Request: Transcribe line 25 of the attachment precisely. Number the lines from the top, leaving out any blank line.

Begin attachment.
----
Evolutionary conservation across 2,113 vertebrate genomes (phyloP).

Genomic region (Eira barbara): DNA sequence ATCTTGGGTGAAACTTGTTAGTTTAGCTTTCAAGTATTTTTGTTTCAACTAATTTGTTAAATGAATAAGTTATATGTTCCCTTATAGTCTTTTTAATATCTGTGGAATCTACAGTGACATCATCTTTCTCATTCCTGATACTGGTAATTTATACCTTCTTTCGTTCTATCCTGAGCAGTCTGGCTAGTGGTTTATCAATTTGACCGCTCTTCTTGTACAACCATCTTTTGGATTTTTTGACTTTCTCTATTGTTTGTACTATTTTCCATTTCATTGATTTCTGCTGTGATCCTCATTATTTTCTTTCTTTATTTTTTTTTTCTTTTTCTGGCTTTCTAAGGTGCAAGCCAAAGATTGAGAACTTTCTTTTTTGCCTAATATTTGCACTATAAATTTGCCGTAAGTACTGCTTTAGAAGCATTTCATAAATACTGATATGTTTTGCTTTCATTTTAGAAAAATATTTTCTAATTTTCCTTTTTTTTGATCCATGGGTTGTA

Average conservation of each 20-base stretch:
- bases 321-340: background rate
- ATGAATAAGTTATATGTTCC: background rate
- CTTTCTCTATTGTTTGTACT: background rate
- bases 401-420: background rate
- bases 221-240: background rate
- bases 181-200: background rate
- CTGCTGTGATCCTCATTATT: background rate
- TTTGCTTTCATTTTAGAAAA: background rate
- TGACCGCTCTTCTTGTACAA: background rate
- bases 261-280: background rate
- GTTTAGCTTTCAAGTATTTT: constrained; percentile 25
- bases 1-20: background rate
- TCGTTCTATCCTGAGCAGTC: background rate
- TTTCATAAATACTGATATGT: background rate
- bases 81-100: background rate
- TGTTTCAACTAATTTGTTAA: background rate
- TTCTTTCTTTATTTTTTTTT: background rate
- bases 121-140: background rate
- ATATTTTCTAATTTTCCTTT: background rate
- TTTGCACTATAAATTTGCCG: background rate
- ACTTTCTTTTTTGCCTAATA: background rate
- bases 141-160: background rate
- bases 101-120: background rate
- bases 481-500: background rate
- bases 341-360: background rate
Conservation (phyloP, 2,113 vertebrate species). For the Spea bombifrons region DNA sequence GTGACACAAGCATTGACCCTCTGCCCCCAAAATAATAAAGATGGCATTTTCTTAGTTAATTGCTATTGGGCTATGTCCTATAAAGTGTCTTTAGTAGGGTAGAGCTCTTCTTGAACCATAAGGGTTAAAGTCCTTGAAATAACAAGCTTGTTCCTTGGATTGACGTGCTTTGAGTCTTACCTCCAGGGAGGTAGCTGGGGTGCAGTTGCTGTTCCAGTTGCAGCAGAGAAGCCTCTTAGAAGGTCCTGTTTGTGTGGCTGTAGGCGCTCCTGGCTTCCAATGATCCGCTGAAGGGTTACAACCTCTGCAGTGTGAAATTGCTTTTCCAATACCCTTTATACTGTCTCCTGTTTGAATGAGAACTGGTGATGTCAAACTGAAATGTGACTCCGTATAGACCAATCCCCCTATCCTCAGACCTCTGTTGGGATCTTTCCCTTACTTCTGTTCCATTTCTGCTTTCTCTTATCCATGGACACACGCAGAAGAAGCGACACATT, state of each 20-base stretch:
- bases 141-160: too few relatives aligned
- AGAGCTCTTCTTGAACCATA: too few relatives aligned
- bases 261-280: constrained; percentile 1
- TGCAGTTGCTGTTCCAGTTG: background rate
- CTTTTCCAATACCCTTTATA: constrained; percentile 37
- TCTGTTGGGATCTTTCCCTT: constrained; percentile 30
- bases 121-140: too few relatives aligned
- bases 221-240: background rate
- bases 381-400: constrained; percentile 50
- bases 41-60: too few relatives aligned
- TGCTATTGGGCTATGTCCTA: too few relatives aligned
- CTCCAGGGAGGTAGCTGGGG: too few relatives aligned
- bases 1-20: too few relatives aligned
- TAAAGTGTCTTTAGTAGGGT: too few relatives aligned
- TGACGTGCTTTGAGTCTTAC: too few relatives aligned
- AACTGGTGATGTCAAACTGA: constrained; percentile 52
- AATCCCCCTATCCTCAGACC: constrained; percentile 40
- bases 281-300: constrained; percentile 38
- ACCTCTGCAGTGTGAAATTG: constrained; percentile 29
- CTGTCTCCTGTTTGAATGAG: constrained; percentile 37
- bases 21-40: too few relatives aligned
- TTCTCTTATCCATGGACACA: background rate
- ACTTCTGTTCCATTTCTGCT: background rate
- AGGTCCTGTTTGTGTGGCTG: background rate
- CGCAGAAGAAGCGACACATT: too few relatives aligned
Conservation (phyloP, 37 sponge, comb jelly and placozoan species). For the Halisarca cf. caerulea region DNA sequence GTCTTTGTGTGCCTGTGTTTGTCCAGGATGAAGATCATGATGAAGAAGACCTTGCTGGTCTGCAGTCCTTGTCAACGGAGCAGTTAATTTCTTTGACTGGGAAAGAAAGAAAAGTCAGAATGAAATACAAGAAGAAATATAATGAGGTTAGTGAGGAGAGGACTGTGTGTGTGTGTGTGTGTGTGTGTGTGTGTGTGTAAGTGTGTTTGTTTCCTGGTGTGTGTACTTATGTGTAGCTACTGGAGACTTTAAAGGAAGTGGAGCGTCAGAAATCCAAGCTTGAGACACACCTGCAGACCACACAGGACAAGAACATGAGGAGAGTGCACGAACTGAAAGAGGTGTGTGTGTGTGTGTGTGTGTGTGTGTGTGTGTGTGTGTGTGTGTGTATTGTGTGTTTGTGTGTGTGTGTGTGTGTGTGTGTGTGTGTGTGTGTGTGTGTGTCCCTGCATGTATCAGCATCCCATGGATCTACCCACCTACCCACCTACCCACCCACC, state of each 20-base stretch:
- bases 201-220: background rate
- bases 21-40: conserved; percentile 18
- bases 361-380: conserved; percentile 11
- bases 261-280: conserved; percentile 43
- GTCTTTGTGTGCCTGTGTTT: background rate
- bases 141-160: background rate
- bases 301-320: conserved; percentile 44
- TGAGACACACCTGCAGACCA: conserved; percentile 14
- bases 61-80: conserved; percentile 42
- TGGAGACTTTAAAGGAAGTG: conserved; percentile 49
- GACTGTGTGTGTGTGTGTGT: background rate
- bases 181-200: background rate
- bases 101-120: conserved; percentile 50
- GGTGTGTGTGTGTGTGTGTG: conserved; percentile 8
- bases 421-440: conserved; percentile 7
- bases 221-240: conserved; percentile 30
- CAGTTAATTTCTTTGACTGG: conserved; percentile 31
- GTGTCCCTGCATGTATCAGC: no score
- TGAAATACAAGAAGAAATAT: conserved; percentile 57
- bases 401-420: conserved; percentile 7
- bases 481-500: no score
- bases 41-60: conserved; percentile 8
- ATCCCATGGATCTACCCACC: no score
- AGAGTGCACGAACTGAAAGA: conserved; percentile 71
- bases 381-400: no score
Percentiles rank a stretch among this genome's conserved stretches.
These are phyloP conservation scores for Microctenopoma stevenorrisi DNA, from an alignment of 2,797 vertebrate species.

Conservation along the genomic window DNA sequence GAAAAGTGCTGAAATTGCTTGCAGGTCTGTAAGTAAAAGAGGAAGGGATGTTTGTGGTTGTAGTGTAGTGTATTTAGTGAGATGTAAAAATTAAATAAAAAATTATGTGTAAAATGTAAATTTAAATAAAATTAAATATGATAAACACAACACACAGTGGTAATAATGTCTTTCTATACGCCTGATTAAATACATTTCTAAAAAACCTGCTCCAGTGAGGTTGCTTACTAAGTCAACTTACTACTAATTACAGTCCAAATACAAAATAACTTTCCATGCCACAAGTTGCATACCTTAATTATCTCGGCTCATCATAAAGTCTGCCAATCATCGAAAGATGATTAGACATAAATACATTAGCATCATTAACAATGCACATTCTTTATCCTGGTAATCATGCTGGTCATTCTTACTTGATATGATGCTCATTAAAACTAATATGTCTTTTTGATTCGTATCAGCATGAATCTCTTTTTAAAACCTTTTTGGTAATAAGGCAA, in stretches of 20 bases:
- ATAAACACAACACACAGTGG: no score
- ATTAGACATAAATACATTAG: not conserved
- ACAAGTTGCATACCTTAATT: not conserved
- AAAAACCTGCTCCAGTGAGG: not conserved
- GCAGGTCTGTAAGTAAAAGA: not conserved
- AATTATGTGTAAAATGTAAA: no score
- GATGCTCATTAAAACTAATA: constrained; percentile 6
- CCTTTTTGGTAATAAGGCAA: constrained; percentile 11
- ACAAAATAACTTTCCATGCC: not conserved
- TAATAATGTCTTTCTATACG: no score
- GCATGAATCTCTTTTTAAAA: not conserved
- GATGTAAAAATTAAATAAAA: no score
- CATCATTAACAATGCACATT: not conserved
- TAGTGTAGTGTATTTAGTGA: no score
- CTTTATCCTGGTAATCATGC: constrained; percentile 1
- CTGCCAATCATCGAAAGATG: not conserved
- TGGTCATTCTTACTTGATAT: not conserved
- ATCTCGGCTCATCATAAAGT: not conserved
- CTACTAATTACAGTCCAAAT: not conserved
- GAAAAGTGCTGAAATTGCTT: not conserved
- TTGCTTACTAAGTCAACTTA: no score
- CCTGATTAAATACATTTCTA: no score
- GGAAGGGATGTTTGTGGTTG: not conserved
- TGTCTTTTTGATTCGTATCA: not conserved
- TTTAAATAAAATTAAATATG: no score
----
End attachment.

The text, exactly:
- bases 141-160: background rate